Life on the Mississippi by Mark Twain
My rating: 3 of 5 stars
And, mind you, emotions are among the toughest things in the world to manufacture out of whole cloth; it is easier to manufacture seven facts than one emotion.
This is an awkward book to review, since it consists of so many, varied sections. Yet it can be neatly divided between the first third and the remaining portion. After a few brief chapters about the mighty river and its history, the beginning section focuses on Twain’s young days as a steersman aboard Mississippi River steamboats. These are easily the best pages. As evinced by the Huckleberry Finn stories, Twain had a marvelous way of writing from a child’s perspective, naively learning to navigate the world. What is more, Twain does an excellent job in illustrating the extensive knowledge necessary to effectively pilot a steamboat—memorizing hundreds of landmarks, learning how to gauge speed and depth, and dealing with difficult coworkers.
The second section is a meandering account of a voyage he took two decades after leaving the steamboat business, when he was an accomplished author. At this point he was already so famous he had to adopt a pseudonym. Here he pauses so often to lose himself in tributary wanderings that the narrative breaks down into a vaguely connected series of anecdotes, most of which seem obviously inflated or simply fictional. Though there is much to amuse in this section, I found myself growing increasingly restless and bored as I continued on, eager for the end. Though I did not dislike this book as much as I did A Connecticut Yankee, I nevertheless felt that the joke had gone stale and that Twain was merely filling up space.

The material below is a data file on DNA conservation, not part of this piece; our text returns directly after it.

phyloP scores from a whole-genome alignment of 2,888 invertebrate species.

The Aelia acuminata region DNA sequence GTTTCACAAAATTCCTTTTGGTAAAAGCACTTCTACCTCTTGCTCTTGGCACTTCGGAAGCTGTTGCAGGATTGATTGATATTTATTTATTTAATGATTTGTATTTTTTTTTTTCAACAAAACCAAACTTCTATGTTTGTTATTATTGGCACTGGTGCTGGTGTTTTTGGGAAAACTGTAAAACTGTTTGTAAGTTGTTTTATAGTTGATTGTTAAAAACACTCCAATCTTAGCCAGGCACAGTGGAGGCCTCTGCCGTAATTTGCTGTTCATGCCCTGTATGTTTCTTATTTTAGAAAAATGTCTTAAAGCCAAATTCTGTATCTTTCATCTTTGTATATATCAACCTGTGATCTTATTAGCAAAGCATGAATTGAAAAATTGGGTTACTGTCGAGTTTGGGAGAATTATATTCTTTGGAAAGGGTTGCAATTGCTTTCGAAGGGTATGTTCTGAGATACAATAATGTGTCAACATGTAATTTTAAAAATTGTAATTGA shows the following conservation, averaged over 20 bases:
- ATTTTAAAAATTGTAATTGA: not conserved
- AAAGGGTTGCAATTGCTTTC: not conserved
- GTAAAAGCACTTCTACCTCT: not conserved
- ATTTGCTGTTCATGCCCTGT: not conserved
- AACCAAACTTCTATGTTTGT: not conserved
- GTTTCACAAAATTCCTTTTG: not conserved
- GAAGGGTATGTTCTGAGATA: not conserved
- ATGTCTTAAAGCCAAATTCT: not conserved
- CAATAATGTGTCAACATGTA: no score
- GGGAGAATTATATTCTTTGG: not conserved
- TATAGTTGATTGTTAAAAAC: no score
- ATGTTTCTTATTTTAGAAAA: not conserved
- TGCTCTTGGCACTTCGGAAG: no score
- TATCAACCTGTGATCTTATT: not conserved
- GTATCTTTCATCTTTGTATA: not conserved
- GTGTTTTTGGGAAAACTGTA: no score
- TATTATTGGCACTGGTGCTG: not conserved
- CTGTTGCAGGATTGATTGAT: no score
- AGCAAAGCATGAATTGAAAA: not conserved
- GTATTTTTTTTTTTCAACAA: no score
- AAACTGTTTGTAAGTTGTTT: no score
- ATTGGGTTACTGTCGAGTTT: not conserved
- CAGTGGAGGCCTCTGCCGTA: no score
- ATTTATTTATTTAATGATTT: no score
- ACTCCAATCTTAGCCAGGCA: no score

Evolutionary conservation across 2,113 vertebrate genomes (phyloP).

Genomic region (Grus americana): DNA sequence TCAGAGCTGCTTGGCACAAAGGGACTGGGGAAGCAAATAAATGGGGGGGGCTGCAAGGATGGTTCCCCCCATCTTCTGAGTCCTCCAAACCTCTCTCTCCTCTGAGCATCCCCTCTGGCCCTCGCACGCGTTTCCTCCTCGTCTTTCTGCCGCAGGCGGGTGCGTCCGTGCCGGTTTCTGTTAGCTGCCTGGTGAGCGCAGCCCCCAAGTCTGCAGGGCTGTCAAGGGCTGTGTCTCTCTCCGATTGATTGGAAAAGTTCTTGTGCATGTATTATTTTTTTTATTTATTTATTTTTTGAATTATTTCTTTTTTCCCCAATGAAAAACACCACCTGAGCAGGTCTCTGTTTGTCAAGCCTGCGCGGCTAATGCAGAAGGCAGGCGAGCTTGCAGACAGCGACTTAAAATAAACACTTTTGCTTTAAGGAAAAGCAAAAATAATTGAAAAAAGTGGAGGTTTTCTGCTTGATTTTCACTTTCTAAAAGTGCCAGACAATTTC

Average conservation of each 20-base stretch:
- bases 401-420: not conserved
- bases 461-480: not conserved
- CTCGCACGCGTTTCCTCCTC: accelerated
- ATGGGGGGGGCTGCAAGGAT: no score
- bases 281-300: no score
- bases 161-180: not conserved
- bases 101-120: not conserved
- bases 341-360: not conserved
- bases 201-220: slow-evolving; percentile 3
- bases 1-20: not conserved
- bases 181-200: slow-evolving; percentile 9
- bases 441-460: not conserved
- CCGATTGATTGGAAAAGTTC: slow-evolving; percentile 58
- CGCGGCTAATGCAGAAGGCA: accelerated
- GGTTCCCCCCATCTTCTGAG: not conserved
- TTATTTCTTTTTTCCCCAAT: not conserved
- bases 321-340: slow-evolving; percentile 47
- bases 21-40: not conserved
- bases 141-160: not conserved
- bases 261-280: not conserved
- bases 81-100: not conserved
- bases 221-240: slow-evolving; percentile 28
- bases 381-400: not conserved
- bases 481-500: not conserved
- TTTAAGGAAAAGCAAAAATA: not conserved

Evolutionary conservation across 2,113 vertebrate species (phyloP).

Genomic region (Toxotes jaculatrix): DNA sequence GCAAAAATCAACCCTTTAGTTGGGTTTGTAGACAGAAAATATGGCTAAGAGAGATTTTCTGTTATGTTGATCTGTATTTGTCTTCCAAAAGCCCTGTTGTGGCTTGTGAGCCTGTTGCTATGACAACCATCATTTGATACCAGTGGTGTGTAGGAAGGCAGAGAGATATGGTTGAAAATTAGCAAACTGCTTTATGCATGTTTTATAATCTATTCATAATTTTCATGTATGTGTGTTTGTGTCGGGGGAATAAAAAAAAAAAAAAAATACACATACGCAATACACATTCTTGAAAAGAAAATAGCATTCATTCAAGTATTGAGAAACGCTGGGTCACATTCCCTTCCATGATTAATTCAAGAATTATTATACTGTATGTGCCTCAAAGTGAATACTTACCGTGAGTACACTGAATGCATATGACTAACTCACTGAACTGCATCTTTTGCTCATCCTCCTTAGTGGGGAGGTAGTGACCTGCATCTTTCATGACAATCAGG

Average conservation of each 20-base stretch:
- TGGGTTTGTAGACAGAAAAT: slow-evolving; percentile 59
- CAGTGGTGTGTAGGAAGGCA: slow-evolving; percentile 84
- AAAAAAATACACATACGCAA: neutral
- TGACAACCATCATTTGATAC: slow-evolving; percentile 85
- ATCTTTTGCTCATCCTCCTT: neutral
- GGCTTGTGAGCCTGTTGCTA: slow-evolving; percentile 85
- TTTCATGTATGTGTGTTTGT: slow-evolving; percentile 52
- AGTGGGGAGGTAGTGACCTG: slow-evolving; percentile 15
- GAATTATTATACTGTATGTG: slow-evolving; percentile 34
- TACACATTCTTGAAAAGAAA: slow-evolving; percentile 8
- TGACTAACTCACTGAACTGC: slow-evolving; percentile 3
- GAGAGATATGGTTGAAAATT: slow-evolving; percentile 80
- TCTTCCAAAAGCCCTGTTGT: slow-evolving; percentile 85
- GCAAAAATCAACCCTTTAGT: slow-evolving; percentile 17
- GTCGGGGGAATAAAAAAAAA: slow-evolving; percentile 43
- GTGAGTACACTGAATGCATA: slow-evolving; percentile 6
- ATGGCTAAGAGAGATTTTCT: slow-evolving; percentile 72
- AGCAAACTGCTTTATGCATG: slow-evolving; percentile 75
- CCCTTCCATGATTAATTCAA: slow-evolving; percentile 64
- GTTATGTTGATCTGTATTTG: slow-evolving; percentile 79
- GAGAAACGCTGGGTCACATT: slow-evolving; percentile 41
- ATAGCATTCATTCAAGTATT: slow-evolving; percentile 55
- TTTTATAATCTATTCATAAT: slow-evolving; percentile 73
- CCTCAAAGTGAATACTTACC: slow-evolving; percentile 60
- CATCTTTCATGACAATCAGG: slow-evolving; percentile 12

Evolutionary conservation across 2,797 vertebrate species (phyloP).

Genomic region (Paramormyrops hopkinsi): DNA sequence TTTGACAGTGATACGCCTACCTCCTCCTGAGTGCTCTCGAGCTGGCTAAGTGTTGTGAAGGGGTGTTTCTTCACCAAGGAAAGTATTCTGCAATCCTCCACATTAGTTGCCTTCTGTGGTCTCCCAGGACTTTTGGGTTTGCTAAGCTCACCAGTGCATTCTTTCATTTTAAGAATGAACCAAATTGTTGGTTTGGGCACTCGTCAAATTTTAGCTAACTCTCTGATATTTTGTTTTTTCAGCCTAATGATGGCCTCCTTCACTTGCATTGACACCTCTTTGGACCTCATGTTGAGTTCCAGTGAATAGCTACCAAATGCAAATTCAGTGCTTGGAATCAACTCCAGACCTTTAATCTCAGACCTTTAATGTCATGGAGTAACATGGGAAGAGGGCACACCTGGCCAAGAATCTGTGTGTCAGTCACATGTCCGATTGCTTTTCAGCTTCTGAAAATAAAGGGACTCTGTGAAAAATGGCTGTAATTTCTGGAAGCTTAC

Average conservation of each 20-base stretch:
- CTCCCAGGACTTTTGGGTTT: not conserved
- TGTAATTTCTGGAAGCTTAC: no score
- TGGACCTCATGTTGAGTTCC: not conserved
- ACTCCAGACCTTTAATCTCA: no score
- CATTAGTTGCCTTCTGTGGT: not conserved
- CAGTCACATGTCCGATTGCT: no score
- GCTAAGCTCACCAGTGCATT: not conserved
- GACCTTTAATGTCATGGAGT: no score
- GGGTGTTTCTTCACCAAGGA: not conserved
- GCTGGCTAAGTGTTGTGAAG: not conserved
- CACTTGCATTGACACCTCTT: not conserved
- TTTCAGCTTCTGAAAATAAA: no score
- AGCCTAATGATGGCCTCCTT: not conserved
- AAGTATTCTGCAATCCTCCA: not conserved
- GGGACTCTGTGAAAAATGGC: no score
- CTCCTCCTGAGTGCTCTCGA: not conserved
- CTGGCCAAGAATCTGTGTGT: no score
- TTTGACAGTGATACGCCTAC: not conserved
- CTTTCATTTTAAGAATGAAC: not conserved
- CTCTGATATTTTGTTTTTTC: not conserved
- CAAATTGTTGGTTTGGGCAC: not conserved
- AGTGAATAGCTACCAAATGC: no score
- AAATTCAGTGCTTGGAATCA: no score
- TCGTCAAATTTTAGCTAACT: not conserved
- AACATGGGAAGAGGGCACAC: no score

My reactions to Twain tend to shift violently. Again, in the beginning section of this work, when he is writing from the perspective of his younger self, his writing is energetic and witty and wide-eyed. But when he dons the cap of a raconteur, I tend to find his stories mechanical and dull. His account of the Pilots’ Association is an excellent example of this—proceeding in predictable steps to the inevitable conclusion. And when he shifts away from humor, the results can be pretty grim. His flat-footed tall tale of the man who sought revenge for his murdered family—a mix of the ghoulish and the sentimental—is an excellent example of this.
Even with these faults and lapses, this book is an unforgettable portrait of a time and place that are gone for good, written by an indefatigably mordant pen.